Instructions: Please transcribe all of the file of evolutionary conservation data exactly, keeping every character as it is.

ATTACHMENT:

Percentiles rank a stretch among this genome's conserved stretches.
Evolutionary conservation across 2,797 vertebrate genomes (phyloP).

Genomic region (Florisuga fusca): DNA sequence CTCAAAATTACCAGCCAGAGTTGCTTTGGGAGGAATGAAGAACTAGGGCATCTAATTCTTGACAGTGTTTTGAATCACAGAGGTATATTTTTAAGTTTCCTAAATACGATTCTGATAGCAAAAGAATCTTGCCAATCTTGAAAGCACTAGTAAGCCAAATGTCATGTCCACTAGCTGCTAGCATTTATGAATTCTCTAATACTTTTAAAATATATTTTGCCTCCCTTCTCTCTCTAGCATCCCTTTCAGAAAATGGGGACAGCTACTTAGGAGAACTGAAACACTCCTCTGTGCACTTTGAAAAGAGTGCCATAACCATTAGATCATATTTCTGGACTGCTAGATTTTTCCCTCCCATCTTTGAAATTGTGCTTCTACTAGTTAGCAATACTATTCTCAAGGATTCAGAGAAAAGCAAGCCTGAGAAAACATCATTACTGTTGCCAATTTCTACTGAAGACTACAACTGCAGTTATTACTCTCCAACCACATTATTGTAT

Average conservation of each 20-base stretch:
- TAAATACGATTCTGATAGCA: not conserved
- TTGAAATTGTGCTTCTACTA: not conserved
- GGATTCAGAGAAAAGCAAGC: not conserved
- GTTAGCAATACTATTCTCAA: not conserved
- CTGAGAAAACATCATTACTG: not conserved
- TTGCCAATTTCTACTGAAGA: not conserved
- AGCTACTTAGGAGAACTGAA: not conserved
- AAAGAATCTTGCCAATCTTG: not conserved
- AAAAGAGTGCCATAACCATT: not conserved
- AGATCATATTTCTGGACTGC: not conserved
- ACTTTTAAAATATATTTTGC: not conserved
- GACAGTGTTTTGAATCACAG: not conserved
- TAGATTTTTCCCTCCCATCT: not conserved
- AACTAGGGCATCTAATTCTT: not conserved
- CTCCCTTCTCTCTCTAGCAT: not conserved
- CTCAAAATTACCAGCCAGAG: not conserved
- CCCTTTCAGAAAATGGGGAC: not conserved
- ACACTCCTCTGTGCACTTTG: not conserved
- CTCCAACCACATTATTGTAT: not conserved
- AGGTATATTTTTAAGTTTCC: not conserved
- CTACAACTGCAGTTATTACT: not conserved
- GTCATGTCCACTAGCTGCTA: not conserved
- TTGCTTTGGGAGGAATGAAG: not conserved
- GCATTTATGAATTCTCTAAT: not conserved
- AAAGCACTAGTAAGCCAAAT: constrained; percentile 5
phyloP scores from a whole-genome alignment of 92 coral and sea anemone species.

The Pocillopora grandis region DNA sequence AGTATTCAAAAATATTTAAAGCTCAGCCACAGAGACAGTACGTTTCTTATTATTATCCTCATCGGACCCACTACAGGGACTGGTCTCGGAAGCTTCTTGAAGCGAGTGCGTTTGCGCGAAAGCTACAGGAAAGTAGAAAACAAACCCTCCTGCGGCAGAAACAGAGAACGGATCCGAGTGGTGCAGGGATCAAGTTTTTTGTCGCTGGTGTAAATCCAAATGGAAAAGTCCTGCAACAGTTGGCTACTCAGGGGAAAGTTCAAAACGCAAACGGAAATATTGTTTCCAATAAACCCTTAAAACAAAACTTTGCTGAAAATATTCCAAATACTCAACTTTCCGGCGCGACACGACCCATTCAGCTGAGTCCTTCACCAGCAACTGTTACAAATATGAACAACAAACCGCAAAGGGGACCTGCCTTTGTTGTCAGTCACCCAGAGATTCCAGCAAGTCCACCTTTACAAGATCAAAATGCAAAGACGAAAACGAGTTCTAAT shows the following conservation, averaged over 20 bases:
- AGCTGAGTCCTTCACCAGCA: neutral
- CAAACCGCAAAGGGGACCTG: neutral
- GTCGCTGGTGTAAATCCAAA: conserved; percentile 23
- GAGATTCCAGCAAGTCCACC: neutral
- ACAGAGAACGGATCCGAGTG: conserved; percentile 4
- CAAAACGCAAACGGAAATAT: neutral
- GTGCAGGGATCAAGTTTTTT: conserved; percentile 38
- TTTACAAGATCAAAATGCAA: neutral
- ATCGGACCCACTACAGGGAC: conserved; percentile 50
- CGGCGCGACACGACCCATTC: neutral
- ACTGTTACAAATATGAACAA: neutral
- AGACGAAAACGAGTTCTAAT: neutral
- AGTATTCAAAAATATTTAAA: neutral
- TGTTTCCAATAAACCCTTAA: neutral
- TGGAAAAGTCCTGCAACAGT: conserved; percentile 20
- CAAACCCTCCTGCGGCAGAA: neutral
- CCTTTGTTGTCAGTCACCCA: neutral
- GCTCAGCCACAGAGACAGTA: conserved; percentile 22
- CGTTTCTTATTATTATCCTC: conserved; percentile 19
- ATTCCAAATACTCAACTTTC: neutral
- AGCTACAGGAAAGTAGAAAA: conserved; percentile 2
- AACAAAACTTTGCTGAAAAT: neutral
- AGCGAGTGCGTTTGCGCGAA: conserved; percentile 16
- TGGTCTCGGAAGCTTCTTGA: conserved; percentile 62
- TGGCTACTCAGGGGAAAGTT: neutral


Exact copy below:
Percentiles rank a stretch among this genome's conserved stretches.
Evolutionary conservation across 2,797 vertebrate genomes (phyloP).

Genomic region (Florisuga fusca): DNA sequence CTCAAAATTACCAGCCAGAGTTGCTTTGGGAGGAATGAAGAACTAGGGCATCTAATTCTTGACAGTGTTTTGAATCACAGAGGTATATTTTTAAGTTTCCTAAATACGATTCTGATAGCAAAAGAATCTTGCCAATCTTGAAAGCACTAGTAAGCCAAATGTCATGTCCACTAGCTGCTAGCATTTATGAATTCTCTAATACTTTTAAAATATATTTTGCCTCCCTTCTCTCTCTAGCATCCCTTTCAGAAAATGGGGACAGCTACTTAGGAGAACTGAAACACTCCTCTGTGCACTTTGAAAAGAGTGCCATAACCATTAGATCATATTTCTGGACTGCTAGATTTTTCCCTCCCATCTTTGAAATTGTGCTTCTACTAGTTAGCAATACTATTCTCAAGGATTCAGAGAAAAGCAAGCCTGAGAAAACATCATTACTGTTGCCAATTTCTACTGAAGACTACAACTGCAGTTATTACTCTCCAACCACATTATTGTAT

Average conservation of each 20-base stretch:
- TAAATACGATTCTGATAGCA: not conserved
- TTGAAATTGTGCTTCTACTA: not conserved
- GGATTCAGAGAAAAGCAAGC: not conserved
- GTTAGCAATACTATTCTCAA: not conserved
- CTGAGAAAACATCATTACTG: not conserved
- TTGCCAATTTCTACTGAAGA: not conserved
- AGCTACTTAGGAGAACTGAA: not conserved
- AAAGAATCTTGCCAATCTTG: not conserved
- AAAAGAGTGCCATAACCATT: not conserved
- AGATCATATTTCTGGACTGC: not conserved
- ACTTTTAAAATATATTTTGC: not conserved
- GACAGTGTTTTGAATCACAG: not conserved
- TAGATTTTTCCCTCCCATCT: not conserved
- AACTAGGGCATCTAATTCTT: not conserved
- CTCCCTTCTCTCTCTAGCAT: not conserved
- CTCAAAATTACCAGCCAGAG: not conserved
- CCCTTTCAGAAAATGGGGAC: not conserved
- ACACTCCTCTGTGCACTTTG: not conserved
- CTCCAACCACATTATTGTAT: not conserved
- AGGTATATTTTTAAGTTTCC: not conserved
- CTACAACTGCAGTTATTACT: not conserved
- GTCATGTCCACTAGCTGCTA: not conserved
- TTGCTTTGGGAGGAATGAAG: not conserved
- GCATTTATGAATTCTCTAAT: not conserved
- AAAGCACTAGTAAGCCAAAT: constrained; percentile 5
phyloP scores from a whole-genome alignment of 92 coral and sea anemone species.

The Pocillopora grandis region DNA sequence AGTATTCAAAAATATTTAAAGCTCAGCCACAGAGACAGTACGTTTCTTATTATTATCCTCATCGGACCCACTACAGGGACTGGTCTCGGAAGCTTCTTGAAGCGAGTGCGTTTGCGCGAAAGCTACAGGAAAGTAGAAAACAAACCCTCCTGCGGCAGAAACAGAGAACGGATCCGAGTGGTGCAGGGATCAAGTTTTTTGTCGCTGGTGTAAATCCAAATGGAAAAGTCCTGCAACAGTTGGCTACTCAGGGGAAAGTTCAAAACGCAAACGGAAATATTGTTTCCAATAAACCCTTAAAACAAAACTTTGCTGAAAATATTCCAAATACTCAACTTTCCGGCGCGACACGACCCATTCAGCTGAGTCCTTCACCAGCAACTGTTACAAATATGAACAACAAACCGCAAAGGGGACCTGCCTTTGTTGTCAGTCACCCAGAGATTCCAGCAAGTCCACCTTTACAAGATCAAAATGCAAAGACGAAAACGAGTTCTAAT shows the following conservation, averaged over 20 bases:
- AGCTGAGTCCTTCACCAGCA: neutral
- CAAACCGCAAAGGGGACCTG: neutral
- GTCGCTGGTGTAAATCCAAA: conserved; percentile 23
- GAGATTCCAGCAAGTCCACC: neutral
- ACAGAGAACGGATCCGAGTG: conserved; percentile 4
- CAAAACGCAAACGGAAATAT: neutral
- GTGCAGGGATCAAGTTTTTT: conserved; percentile 38
- TTTACAAGATCAAAATGCAA: neutral
- ATCGGACCCACTACAGGGAC: conserved; percentile 50
- CGGCGCGACACGACCCATTC: neutral
- ACTGTTACAAATATGAACAA: neutral
- AGACGAAAACGAGTTCTAAT: neutral
- AGTATTCAAAAATATTTAAA: neutral
- TGTTTCCAATAAACCCTTAA: neutral
- TGGAAAAGTCCTGCAACAGT: conserved; percentile 20
- CAAACCCTCCTGCGGCAGAA: neutral
- CCTTTGTTGTCAGTCACCCA: neutral
- GCTCAGCCACAGAGACAGTA: conserved; percentile 22
- CGTTTCTTATTATTATCCTC: conserved; percentile 19
- ATTCCAAATACTCAACTTTC: neutral
- AGCTACAGGAAAGTAGAAAA: conserved; percentile 2
- AACAAAACTTTGCTGAAAAT: neutral
- AGCGAGTGCGTTTGCGCGAA: conserved; percentile 16
- TGGTCTCGGAAGCTTCTTGA: conserved; percentile 62
- TGGCTACTCAGGGGAAAGTT: neutral